and destiny of this nation. In acting well for our country, you are only providing generously for your own. Let our churches open their eyes to the responsibilities of their position and come up to this great work with the same strong purpose that distinguishes their pursuit of temporal blessings, and a scene of moral grandeur surpassing the brightest pages of history is opening upon us. Statesmen exult in the prospective development of our vast physical resources-in the multiplication of our queen cities and lovely villages-in our iron roads and the broad pathways of intercommunication afforded by our noble rivers-in our navy and wide spread commerce. Let them do so; it is a legitimate and patriotic pride. But we know that this is not the highest point of national greatness, and that there is a national economy far above the soarings of the mere political economist. We anticipate a race of men, of noble-men, of men great in intelligence, vigorous in enterprise, sublime in virtue, a race more elevated, and more deeply imbued with the spirit that pants to place the cross of Jesus on every pagan temple-on every mosque and every proud fortress of Satan, than the world has ever seen. Surely before this world is fully brought in subjection to Immanuel, there must arise a new order of mind, apostolic in fervor, confessors in self-denial, Christ-like in love for a dying race. Before such a generation of Christians the hoary idols of the pagan will fall, the sceptre of Muhammed will pass away, and the great anti-Christ of a baptized heathenism, who now sits as God in the temple of God, will retire to the darkest caverns of the earth.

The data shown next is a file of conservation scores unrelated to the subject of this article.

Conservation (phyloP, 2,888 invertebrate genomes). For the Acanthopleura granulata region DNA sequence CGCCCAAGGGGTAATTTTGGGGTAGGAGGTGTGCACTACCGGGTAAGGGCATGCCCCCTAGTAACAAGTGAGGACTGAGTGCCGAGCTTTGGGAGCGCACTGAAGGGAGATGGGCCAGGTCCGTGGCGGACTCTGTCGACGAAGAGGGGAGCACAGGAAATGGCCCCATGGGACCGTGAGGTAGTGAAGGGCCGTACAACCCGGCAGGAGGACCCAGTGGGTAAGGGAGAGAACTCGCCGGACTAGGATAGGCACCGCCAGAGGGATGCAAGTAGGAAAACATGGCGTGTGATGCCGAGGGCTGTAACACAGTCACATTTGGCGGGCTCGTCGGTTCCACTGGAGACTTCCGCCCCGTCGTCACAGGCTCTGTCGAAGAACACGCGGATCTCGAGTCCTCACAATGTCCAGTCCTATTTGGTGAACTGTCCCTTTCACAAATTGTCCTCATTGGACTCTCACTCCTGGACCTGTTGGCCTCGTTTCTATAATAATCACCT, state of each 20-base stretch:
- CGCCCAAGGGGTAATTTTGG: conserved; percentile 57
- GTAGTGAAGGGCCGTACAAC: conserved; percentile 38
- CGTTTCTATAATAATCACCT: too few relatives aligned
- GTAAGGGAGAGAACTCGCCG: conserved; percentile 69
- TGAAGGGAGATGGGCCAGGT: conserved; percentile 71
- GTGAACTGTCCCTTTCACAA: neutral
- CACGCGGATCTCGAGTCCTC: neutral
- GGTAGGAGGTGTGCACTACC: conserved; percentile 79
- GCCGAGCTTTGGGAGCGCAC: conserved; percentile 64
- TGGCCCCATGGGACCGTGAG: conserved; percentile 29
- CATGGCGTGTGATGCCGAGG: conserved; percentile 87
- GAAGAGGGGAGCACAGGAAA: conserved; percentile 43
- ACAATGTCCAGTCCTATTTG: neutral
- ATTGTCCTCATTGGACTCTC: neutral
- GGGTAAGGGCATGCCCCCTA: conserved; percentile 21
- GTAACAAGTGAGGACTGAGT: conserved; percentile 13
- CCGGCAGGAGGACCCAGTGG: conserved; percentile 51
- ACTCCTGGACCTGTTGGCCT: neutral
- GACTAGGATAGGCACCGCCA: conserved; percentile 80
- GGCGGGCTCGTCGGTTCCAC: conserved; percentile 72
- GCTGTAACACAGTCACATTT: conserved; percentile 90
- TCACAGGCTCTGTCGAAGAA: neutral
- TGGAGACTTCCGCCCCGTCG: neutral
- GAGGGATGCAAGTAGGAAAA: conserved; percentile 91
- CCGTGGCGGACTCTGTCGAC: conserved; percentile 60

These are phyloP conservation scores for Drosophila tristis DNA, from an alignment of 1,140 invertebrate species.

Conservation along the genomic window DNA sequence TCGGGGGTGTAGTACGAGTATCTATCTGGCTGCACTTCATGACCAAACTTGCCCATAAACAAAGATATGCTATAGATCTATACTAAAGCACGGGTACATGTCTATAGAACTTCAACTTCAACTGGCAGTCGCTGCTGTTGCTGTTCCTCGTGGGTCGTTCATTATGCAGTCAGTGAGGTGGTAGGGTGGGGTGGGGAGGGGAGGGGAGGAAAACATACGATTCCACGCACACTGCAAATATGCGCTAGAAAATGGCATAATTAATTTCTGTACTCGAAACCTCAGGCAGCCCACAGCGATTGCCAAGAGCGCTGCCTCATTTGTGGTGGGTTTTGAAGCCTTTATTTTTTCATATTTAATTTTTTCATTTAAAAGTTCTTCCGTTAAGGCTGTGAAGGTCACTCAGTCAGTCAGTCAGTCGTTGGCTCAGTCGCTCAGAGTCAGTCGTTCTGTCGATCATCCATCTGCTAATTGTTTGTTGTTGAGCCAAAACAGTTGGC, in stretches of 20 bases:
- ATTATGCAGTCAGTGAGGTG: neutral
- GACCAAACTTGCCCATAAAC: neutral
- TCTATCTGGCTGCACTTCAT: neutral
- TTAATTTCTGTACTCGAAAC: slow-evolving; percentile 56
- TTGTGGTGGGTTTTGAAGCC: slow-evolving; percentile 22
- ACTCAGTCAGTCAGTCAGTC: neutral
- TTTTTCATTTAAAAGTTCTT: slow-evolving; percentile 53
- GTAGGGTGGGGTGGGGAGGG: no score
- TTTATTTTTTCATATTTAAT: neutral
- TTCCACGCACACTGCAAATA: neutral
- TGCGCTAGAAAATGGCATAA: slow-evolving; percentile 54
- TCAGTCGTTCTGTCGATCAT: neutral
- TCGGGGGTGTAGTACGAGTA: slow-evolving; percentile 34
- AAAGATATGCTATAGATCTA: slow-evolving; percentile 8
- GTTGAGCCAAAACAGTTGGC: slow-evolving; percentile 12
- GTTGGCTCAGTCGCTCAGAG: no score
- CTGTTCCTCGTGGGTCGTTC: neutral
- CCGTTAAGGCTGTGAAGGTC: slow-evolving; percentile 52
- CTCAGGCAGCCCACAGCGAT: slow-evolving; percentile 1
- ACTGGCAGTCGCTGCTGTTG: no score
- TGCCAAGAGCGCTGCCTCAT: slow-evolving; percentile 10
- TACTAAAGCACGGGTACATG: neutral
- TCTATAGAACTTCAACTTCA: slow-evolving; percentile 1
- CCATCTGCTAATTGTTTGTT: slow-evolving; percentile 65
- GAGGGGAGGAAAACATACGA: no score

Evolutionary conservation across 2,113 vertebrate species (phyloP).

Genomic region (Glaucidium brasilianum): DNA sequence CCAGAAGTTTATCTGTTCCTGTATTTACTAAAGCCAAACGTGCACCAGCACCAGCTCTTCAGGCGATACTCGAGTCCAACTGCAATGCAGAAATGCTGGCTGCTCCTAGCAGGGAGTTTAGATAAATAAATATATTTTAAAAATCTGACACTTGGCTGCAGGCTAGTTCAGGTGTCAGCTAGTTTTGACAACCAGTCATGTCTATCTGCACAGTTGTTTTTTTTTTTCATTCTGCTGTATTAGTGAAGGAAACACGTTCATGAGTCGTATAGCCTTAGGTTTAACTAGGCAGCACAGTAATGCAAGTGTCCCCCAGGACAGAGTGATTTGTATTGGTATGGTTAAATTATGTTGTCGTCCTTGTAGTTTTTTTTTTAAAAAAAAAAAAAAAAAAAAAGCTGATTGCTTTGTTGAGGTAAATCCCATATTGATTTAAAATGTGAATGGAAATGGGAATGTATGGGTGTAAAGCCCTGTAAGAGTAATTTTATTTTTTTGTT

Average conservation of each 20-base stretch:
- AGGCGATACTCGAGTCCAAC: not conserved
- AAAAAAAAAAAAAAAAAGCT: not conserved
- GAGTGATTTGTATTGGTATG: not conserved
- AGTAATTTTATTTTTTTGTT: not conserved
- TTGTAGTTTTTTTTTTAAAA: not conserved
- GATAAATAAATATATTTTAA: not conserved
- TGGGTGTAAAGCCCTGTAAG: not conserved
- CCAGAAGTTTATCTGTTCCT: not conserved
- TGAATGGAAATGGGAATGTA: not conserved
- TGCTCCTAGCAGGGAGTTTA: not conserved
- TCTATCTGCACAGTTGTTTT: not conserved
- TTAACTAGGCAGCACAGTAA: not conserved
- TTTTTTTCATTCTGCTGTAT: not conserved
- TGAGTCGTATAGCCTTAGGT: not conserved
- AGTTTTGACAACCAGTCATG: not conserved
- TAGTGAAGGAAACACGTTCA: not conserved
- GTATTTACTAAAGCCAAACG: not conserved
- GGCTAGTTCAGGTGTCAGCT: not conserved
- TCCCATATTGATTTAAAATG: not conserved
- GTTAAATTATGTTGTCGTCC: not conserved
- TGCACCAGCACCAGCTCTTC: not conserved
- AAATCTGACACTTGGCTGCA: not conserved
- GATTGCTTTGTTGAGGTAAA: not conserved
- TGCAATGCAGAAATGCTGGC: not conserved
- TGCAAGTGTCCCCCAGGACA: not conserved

Correspondence of the A. H. M. S.


From the Missionary in Benton Co.

In our Sabbath school effort we meet with obstacles arising from the sparseness of the population and the want of books. Four schools are in operation in the county. That at Bentonville is quite numerous and interesting. If we had books it would be much more so. There is a want of Bibles and Testaments, and there are but two copies of the Union Questions (vol. 1) for the whole school. We have tried to raise a fund for a small library, but such is the scarcity of money that we have obtained but five dollars. The Bible class and Sabbath school at my house are about the same. The white children are quite regular, but the colored pupils are often away to hear other preaching in the neighborhood. The Sabbath

school and Bible class at Fayetteville are constantly increasing in number and interest.

Temperance and its opponents.

The temperance cause is steadily on the increase in this county. We had a temperance celebration on the 6th July of considerable interest. We had processions, and marching, and appropriate music, and four addresses. A good impulse was given to the cause. Thirtythree signatures were added to the pledge, making in all over four hundred members in the county. The congre gation present was about 250. At the close there were not more than ten who had not taken the pledge, and all of these but one publicly signified their friendship to the cause. Our efforts are waking up a strenuous opposition among some, (called here, by them